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2017

Race, Ethnicity and Post-Colonial Studies

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Revolution And World War I Civil Rights?: Transnational Relations And Mexican Consul Records In Mexican American Educational History, 1910-1929, Victoria-María Macdonald, Gonzalo Guzmán Dec 2017

Revolution And World War I Civil Rights?: Transnational Relations And Mexican Consul Records In Mexican American Educational History, 1910-1929, Victoria-María Macdonald, Gonzalo Guzmán

Education's Histories

MacDonald and Guzmán demonstrate how the Mexican residents in the United States lobbied the Mexican government and Mexican consulates in the U.S. to secure their children's access to schooling from 1910-1929.


At The Table In Sarajevo: Reflections On Ethnic Segregation In Bosnia, Charles J. Russo Oct 2017

At The Table In Sarajevo: Reflections On Ethnic Segregation In Bosnia, Charles J. Russo

The Catholic Lawyer

No abstract provided.


Why Are The Children Dying?: Mixed-Race Children In Chang-Rae Lee’S First Five Novels, Holly E. Martin Oct 2017

Why Are The Children Dying?: Mixed-Race Children In Chang-Rae Lee’S First Five Novels, Holly E. Martin

Asian American Literature: Discourses & Pedagogies

The mixed-race children in each of Lee’s first five novels constitute an overarching set of symbols, reflecting, at first, society’s intolerance of miscegenation and its resulting mixed offspring, as demonstrated in the dysfunctional behaviors of the parent(s) (or society) and the death or disappearance of the mixed-race child. Then, later in the novel, a second mixed-race child’s birth, or its impending birth, signifies an acquired racial awareness on the part of the parent(s) and an overcoming of trauma that leads to hope for a more tolerant and understanding social environment for the mixed-race child.


Will Marion Cook (1869-1944): Shows List And Songs And Instrumental Numbers, Peter M. Lefferts Oct 2017

Will Marion Cook (1869-1944): Shows List And Songs And Instrumental Numbers, Peter M. Lefferts

Faculty Publications: School of Music

The present material supplements my on-line document “Chronology and Itinerary of the Career of Will Marion Cook.” That put into some kind of order a number of biographical research notes, principally drawing upon newspaper and genealogy databases. It is one in a series ---“Chronology and Itinerary of the Career of”---devoted to a small number of African American musicians active ca. 1900-1950. In those other documents, compositions were interleaved with other kinds of references following a chronological sequence. Instead of doing the same for Cook, his shows and songs and instrumental numbers, spanning a creative career of almost a half ...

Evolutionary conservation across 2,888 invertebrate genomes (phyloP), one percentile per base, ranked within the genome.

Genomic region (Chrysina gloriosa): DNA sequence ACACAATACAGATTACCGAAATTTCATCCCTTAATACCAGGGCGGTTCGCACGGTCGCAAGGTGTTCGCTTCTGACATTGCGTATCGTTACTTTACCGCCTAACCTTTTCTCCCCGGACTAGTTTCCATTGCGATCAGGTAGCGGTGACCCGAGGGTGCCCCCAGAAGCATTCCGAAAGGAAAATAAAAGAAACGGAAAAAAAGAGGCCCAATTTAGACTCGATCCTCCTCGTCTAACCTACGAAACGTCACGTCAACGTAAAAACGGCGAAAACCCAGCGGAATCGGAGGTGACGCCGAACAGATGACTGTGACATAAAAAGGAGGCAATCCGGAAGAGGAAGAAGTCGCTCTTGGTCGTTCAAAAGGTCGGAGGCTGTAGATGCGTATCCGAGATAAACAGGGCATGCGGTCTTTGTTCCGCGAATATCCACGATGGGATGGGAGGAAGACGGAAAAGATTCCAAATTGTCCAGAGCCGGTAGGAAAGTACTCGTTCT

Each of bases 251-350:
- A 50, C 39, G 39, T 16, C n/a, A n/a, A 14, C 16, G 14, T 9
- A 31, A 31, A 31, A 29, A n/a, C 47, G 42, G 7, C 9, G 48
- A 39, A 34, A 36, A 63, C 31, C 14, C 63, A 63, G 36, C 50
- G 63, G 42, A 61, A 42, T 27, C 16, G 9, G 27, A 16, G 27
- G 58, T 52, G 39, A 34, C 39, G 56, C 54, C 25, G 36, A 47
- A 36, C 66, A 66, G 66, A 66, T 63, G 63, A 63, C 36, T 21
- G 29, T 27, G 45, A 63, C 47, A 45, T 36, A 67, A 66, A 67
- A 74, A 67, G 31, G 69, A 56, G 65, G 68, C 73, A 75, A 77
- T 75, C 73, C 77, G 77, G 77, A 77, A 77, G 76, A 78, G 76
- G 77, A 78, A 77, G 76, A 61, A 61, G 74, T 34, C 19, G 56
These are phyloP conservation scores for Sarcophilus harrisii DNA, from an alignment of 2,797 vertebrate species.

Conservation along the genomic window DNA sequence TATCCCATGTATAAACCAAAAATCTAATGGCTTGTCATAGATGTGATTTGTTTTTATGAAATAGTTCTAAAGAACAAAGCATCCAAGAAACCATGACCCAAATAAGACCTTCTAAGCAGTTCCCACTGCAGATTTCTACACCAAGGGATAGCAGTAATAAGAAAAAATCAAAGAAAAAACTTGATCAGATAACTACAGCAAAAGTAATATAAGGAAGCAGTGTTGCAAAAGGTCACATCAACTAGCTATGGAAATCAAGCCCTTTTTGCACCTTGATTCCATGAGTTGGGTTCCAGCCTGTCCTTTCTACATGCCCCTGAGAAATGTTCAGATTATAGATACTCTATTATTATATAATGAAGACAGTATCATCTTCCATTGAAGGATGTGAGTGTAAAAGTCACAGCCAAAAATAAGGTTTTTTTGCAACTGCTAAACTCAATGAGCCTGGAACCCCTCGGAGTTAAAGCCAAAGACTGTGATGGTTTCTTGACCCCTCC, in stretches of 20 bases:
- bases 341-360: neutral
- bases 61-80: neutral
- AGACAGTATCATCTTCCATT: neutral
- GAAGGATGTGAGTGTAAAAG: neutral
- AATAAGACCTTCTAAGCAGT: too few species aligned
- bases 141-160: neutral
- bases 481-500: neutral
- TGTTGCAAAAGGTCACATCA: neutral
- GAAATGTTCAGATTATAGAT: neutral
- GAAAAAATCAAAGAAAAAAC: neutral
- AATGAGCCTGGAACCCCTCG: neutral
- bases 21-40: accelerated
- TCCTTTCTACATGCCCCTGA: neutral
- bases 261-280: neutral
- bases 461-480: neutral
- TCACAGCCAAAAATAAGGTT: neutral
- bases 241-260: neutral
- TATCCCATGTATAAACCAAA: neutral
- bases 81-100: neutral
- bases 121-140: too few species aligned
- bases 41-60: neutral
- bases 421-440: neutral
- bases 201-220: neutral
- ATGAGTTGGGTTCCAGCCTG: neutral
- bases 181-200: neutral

Commuters, Wanderers, And 'International Mongrels': Resistance And Possibility In Post-Immigrant Literature, Leslie Singel Aug 2017

Commuters, Wanderers, And 'International Mongrels': Resistance And Possibility In Post-Immigrant Literature, Leslie Singel

Theses and Dissertations

The recognizable motifs of the immigrant tale have been upended, as the traditional

narrative has been adapted to capture the multitude of directions, individuals, nations, and paths

of the twenty-first century migrant. In four chapters, I examine selected works from the authors

Colum McCann, Junot Díaz, Jhumpa Lahiri, and Chimamanda Ngozi Adichie to argue for a new

designation, “post-immigrant literature.” Post-immigrant literature treats critically the themes of

loss, regret, and forced assimilation from perspectives shaped by post-colonial, post-modern and

post-identity politics thinking. Rather than narratives stressing the limitations imposed by

deterministic social forces, post-immigrant texts posit more agency, and anxiety ...


Oral History: John Bartosiewicz Jul 2017

Oral History: John Bartosiewicz

Zycie w Ameryce: A Collection of Polish-American Oral Histories

This conversation is an oral history interview with a former member of Worcester’s Polish-American community. The interview touches on a variety of aspects of life in the community, from school and parish life, to Polishness and the significance of language, and the effects of suburbanization.

Interview keywords: St. Mary’s, church / parish, all Polish, PNI, women’s guild, basketball, immigrant, Polishness, language, John Paul II, I-290, suburbs.


Black Lives, Sacred Humanity, And The Racialization Of Nature, Or Why America Needs Religious Naturalism Today, Carol W. White Jul 2017

Black Lives, Sacred Humanity, And The Racialization Of Nature, Or Why America Needs Religious Naturalism Today, Carol W. White

Faculty Journal Articles

Embedded in persistent representations of people of African descent as inferior beings or subpar humans are problematic notions of animality, race, and nature in the U.S., or a lethal combination of intimately conjoined white supremacy and species supremacy. Confronting these processes is a model of African American religious naturalism, which presupposes human animals’ deep, inextricable homology with each other and with other natural processes. Building on the ideas of Anna J. Cooper, W. E. B. du Bois, and James Baldwin, this model of religious naturalism emphasizes humans as sacred centers of value and distinct movements of nature itself where ...